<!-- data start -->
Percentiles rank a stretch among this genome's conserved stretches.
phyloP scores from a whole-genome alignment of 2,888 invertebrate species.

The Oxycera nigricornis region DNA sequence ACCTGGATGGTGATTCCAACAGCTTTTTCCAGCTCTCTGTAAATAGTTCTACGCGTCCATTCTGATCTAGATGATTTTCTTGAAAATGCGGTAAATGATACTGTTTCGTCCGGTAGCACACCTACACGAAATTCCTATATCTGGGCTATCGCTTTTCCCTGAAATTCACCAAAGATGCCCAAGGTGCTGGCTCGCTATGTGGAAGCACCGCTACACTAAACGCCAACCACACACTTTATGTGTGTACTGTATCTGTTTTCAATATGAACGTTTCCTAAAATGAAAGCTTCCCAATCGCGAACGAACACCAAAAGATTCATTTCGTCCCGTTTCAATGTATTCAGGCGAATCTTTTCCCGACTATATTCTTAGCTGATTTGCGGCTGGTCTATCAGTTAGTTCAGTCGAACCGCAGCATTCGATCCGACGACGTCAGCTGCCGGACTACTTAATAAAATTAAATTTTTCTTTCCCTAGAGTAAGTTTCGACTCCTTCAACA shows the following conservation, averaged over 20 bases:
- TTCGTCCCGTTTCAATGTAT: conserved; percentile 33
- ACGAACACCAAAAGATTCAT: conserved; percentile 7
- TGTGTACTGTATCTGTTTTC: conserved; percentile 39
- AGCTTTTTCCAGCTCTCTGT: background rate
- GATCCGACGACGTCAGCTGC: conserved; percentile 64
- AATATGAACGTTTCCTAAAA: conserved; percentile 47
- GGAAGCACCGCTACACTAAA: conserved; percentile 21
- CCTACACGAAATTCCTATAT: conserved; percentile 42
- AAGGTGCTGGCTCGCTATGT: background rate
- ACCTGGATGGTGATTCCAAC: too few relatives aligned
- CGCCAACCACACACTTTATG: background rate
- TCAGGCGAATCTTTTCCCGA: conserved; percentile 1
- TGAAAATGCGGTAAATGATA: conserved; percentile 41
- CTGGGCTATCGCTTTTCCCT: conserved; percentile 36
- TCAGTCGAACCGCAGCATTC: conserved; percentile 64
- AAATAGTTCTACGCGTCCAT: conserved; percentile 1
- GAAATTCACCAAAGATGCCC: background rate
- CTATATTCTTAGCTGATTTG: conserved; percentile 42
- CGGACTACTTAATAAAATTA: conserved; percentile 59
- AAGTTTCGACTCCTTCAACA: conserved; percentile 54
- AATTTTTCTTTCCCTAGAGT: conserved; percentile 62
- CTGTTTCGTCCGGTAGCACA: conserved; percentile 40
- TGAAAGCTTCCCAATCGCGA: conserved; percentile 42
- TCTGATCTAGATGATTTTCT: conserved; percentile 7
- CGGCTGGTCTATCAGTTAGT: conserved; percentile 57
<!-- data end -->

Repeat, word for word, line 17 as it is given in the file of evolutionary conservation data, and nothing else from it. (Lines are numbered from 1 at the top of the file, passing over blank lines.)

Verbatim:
- CTGGGCTATCGCTTTTCCCT: conserved; percentile 36